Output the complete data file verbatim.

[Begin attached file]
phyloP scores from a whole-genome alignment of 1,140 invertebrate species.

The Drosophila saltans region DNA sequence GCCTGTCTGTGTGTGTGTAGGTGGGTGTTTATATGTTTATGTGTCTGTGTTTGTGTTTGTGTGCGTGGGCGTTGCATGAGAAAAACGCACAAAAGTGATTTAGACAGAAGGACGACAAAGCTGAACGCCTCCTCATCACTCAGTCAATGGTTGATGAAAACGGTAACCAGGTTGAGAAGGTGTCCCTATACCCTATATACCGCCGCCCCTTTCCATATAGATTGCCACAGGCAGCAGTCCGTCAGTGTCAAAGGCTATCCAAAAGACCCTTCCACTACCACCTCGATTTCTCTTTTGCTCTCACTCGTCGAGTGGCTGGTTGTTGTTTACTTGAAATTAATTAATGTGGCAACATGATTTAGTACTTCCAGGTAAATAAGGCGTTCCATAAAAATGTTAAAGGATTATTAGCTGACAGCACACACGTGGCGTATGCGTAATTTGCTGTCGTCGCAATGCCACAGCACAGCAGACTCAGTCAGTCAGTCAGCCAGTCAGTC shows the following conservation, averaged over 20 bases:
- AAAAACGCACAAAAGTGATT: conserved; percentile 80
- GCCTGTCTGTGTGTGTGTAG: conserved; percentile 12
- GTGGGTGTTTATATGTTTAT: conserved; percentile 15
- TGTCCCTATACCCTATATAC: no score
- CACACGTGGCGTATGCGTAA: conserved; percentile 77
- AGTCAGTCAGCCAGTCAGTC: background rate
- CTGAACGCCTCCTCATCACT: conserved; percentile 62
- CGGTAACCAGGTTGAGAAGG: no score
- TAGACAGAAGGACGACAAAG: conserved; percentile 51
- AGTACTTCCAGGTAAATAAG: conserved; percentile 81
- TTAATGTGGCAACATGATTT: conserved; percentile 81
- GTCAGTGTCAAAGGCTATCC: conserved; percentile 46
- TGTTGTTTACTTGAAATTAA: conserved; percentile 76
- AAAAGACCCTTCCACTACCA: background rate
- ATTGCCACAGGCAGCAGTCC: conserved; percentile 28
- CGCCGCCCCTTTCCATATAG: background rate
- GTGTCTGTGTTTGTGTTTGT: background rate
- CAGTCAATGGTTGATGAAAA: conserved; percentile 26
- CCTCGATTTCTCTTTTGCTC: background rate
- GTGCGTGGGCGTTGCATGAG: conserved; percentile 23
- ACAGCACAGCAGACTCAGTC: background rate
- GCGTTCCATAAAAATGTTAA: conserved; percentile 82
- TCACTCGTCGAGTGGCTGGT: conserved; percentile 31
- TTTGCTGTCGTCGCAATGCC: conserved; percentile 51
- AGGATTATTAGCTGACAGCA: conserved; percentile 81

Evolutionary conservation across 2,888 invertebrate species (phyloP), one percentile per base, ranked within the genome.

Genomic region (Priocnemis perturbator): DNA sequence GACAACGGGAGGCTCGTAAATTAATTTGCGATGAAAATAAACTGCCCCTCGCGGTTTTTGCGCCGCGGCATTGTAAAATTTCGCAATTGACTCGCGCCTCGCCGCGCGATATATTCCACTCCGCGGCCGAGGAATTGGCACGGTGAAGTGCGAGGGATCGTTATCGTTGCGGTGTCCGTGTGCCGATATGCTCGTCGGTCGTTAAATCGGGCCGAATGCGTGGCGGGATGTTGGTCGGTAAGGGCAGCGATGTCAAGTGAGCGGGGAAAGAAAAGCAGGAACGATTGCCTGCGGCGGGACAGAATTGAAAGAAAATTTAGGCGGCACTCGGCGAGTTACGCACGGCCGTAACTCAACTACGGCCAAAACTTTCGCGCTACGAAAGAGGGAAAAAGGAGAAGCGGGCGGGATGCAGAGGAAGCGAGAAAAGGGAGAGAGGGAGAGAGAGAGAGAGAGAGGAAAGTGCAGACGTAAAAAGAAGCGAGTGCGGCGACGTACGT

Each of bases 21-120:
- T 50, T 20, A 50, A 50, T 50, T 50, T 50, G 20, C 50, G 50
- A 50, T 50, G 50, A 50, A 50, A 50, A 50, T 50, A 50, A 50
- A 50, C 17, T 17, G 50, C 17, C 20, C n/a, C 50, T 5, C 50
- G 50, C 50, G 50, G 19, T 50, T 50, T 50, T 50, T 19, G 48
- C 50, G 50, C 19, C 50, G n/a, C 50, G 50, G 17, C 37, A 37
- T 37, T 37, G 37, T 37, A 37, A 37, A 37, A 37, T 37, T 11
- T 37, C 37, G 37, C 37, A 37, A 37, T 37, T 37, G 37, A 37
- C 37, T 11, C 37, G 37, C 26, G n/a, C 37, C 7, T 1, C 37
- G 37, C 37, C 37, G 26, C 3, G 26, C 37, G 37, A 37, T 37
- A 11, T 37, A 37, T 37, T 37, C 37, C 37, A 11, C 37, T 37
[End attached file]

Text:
phyloP scores from a whole-genome alignment of 1,140 invertebrate species.

The Drosophila saltans region DNA sequence GCCTGTCTGTGTGTGTGTAGGTGGGTGTTTATATGTTTATGTGTCTGTGTTTGTGTTTGTGTGCGTGGGCGTTGCATGAGAAAAACGCACAAAAGTGATTTAGACAGAAGGACGACAAAGCTGAACGCCTCCTCATCACTCAGTCAATGGTTGATGAAAACGGTAACCAGGTTGAGAAGGTGTCCCTATACCCTATATACCGCCGCCCCTTTCCATATAGATTGCCACAGGCAGCAGTCCGTCAGTGTCAAAGGCTATCCAAAAGACCCTTCCACTACCACCTCGATTTCTCTTTTGCTCTCACTCGTCGAGTGGCTGGTTGTTGTTTACTTGAAATTAATTAATGTGGCAACATGATTTAGTACTTCCAGGTAAATAAGGCGTTCCATAAAAATGTTAAAGGATTATTAGCTGACAGCACACACGTGGCGTATGCGTAATTTGCTGTCGTCGCAATGCCACAGCACAGCAGACTCAGTCAGTCAGTCAGCCAGTCAGTC shows the following conservation, averaged over 20 bases:
- AAAAACGCACAAAAGTGATT: conserved; percentile 80
- GCCTGTCTGTGTGTGTGTAG: conserved; percentile 12
- GTGGGTGTTTATATGTTTAT: conserved; percentile 15
- TGTCCCTATACCCTATATAC: no score
- CACACGTGGCGTATGCGTAA: conserved; percentile 77
- AGTCAGTCAGCCAGTCAGTC: background rate
- CTGAACGCCTCCTCATCACT: conserved; percentile 62
- CGGTAACCAGGTTGAGAAGG: no score
- TAGACAGAAGGACGACAAAG: conserved; percentile 51
- AGTACTTCCAGGTAAATAAG: conserved; percentile 81
- TTAATGTGGCAACATGATTT: conserved; percentile 81
- GTCAGTGTCAAAGGCTATCC: conserved; percentile 46
- TGTTGTTTACTTGAAATTAA: conserved; percentile 76
- AAAAGACCCTTCCACTACCA: background rate
- ATTGCCACAGGCAGCAGTCC: conserved; percentile 28
- CGCCGCCCCTTTCCATATAG: background rate
- GTGTCTGTGTTTGTGTTTGT: background rate
- CAGTCAATGGTTGATGAAAA: conserved; percentile 26
- CCTCGATTTCTCTTTTGCTC: background rate
- GTGCGTGGGCGTTGCATGAG: conserved; percentile 23
- ACAGCACAGCAGACTCAGTC: background rate
- GCGTTCCATAAAAATGTTAA: conserved; percentile 82
- TCACTCGTCGAGTGGCTGGT: conserved; percentile 31
- TTTGCTGTCGTCGCAATGCC: conserved; percentile 51
- AGGATTATTAGCTGACAGCA: conserved; percentile 81

Evolutionary conservation across 2,888 invertebrate species (phyloP), one percentile per base, ranked within the genome.

Genomic region (Priocnemis perturbator): DNA sequence GACAACGGGAGGCTCGTAAATTAATTTGCGATGAAAATAAACTGCCCCTCGCGGTTTTTGCGCCGCGGCATTGTAAAATTTCGCAATTGACTCGCGCCTCGCCGCGCGATATATTCCACTCCGCGGCCGAGGAATTGGCACGGTGAAGTGCGAGGGATCGTTATCGTTGCGGTGTCCGTGTGCCGATATGCTCGTCGGTCGTTAAATCGGGCCGAATGCGTGGCGGGATGTTGGTCGGTAAGGGCAGCGATGTCAAGTGAGCGGGGAAAGAAAAGCAGGAACGATTGCCTGCGGCGGGACAGAATTGAAAGAAAATTTAGGCGGCACTCGGCGAGTTACGCACGGCCGTAACTCAACTACGGCCAAAACTTTCGCGCTACGAAAGAGGGAAAAAGGAGAAGCGGGCGGGATGCAGAGGAAGCGAGAAAAGGGAGAGAGGGAGAGAGAGAGAGAGAGAGGAAAGTGCAGACGTAAAAAGAAGCGAGTGCGGCGACGTACGT

Each of bases 21-120:
- T 50, T 20, A 50, A 50, T 50, T 50, T 50, G 20, C 50, G 50
- A 50, T 50, G 50, A 50, A 50, A 50, A 50, T 50, A 50, A 50
- A 50, C 17, T 17, G 50, C 17, C 20, C n/a, C 50, T 5, C 50
- G 50, C 50, G 50, G 19, T 50, T 50, T 50, T 50, T 19, G 48
- C 50, G 50, C 19, C 50, G n/a, C 50, G 50, G 17, C 37, A 37
- T 37, T 37, G 37, T 37, A 37, A 37, A 37, A 37, T 37, T 11
- T 37, C 37, G 37, C 37, A 37, A 37, T 37, T 37, G 37, A 37
- C 37, T 11, C 37, G 37, C 26, G n/a, C 37, C 7, T 1, C 37
- G 37, C 37, C 37, G 26, C 3, G 26, C 37, G 37, A 37, T 37
- A 11, T 37, A 37, T 37, T 37, C 37, C 37, A 11, C 37, T 37